Despite decades of cultural change and openness to more diversity, there is an unavoidable Anglophilia all over Canada. It is part of the country’s cultural mosaic, but the one with the deepest roots.
You can find it in the many tea rooms, by watching cricketeers on Sundays, and in visits to pubs modeled on those found in the old country.
It’s been eons since I’ve experienced the dark, low ceilinged and slightly claustrophic rooms of a hundred-years old English pub, which I can recall happily frequenting in my youth for its reassuring, ebullient din and its promise of camaraderie. Never mind the contemporary smoking ban and slightly newer digs of a new country locale, and you have the same experience again all over Victoria: darts, shepherd’s pie, Queen’s tartan signage and all.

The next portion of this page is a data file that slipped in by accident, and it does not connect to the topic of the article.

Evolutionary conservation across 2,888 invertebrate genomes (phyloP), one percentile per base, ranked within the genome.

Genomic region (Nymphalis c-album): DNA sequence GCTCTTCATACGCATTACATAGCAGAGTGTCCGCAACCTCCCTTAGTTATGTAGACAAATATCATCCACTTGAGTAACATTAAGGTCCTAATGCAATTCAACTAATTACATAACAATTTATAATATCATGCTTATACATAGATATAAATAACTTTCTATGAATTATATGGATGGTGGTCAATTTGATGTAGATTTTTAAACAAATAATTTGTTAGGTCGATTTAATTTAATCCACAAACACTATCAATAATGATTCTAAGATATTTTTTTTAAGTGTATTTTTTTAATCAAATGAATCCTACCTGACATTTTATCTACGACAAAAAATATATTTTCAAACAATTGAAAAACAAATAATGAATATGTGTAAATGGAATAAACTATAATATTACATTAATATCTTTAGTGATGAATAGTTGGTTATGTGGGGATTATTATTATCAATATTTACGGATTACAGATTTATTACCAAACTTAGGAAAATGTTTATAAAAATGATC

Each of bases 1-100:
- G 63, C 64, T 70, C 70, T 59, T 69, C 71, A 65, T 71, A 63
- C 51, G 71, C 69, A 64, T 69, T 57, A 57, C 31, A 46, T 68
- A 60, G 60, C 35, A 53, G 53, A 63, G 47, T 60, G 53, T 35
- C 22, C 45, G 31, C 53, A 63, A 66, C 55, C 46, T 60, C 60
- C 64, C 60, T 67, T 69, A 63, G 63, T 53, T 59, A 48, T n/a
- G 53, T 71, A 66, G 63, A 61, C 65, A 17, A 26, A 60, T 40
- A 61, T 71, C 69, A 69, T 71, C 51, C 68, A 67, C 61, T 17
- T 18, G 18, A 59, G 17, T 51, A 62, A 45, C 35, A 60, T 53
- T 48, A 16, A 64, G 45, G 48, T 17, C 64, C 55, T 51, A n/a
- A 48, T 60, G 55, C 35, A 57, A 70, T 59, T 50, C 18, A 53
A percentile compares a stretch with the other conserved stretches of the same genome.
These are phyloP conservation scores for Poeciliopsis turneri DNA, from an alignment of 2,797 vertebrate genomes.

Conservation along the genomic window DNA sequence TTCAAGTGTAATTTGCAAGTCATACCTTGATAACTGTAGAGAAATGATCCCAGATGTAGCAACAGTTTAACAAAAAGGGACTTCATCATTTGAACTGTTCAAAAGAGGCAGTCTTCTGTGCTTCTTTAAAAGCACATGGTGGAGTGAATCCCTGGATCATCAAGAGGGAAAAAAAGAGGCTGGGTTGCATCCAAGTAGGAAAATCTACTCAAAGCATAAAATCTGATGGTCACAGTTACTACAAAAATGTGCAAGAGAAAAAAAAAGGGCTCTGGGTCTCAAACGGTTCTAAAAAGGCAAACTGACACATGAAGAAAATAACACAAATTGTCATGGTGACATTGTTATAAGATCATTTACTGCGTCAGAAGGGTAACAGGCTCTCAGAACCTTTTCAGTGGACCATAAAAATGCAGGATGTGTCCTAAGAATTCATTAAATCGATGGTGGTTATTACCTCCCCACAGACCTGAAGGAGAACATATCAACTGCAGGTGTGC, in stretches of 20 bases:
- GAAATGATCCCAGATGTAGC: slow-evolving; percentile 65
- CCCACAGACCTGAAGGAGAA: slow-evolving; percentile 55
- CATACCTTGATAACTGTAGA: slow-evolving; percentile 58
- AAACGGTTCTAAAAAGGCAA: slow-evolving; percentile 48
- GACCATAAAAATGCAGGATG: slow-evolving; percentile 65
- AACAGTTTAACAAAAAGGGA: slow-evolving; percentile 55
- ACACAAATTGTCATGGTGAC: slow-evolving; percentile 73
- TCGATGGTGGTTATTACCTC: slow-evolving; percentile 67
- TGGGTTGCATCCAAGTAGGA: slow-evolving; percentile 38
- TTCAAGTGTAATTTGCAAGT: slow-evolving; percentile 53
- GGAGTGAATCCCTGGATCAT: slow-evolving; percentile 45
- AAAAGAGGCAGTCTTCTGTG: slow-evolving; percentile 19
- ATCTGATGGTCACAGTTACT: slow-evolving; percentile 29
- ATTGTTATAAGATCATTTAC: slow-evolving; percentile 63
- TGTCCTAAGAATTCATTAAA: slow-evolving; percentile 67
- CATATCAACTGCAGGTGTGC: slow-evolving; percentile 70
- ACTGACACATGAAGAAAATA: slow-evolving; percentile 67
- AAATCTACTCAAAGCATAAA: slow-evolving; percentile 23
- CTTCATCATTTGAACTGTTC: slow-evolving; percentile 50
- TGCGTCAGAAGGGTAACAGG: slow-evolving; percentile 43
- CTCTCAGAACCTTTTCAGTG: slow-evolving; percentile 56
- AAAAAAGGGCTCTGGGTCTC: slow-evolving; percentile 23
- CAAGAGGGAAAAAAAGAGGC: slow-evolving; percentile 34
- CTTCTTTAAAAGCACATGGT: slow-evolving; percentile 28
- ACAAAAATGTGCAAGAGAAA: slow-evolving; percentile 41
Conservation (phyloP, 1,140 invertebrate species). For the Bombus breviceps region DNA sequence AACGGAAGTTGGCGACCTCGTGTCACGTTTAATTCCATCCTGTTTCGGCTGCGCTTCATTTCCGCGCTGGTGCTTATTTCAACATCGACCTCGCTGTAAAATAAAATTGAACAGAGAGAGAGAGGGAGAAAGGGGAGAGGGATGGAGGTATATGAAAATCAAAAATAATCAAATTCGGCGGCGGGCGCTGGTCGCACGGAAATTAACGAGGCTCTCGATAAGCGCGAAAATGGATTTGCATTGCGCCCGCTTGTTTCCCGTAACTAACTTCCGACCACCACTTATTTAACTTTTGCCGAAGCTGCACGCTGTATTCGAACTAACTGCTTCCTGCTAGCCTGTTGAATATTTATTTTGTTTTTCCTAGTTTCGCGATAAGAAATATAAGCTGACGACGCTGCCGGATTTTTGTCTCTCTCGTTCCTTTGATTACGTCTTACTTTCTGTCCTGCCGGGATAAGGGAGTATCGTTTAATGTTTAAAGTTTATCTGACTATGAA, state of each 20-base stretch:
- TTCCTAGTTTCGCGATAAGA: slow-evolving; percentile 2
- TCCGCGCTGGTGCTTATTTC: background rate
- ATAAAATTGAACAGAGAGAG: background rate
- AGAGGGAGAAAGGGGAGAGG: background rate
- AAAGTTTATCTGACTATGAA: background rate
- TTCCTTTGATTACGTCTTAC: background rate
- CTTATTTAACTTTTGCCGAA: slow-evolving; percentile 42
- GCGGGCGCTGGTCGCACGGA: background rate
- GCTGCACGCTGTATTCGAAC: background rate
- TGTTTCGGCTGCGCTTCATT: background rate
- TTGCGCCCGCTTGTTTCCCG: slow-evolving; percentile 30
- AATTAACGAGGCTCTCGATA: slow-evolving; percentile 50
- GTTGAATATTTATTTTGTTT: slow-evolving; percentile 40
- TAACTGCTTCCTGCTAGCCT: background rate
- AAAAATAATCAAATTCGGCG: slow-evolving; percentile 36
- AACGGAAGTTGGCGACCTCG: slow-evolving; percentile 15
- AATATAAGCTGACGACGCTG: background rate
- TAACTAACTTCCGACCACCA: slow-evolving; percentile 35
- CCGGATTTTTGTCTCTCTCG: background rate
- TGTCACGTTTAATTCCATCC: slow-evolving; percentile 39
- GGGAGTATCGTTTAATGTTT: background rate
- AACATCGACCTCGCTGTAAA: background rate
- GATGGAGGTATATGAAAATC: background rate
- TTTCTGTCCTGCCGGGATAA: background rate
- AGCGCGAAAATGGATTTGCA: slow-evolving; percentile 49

As I discovered recently, not all locals enjoy a sunny summer day kayaking, hiking, biking, gardening or otherwise outdoors. The pubs start rocking early and by dinner hour are full to capacity.
For those who want the best of both worlds, as do I, here’s your strategy. These pubs usually have lovely outdoor seating areas, so you can settle in after a summer day’s activity, perhaps four-ish in the afternoon, to enjoy the late sun over a Ploughman’s plate of local cheeses and a choice of English ales and lagers.
You’ll also find wares from a slew of local breweries. My favorite:the lively and fresh tasting Victoria Pilsener from Vancouver Island Brewery. This summer, I also indulged in sampling the island’s many hard ciders, a subject to be returned to soon.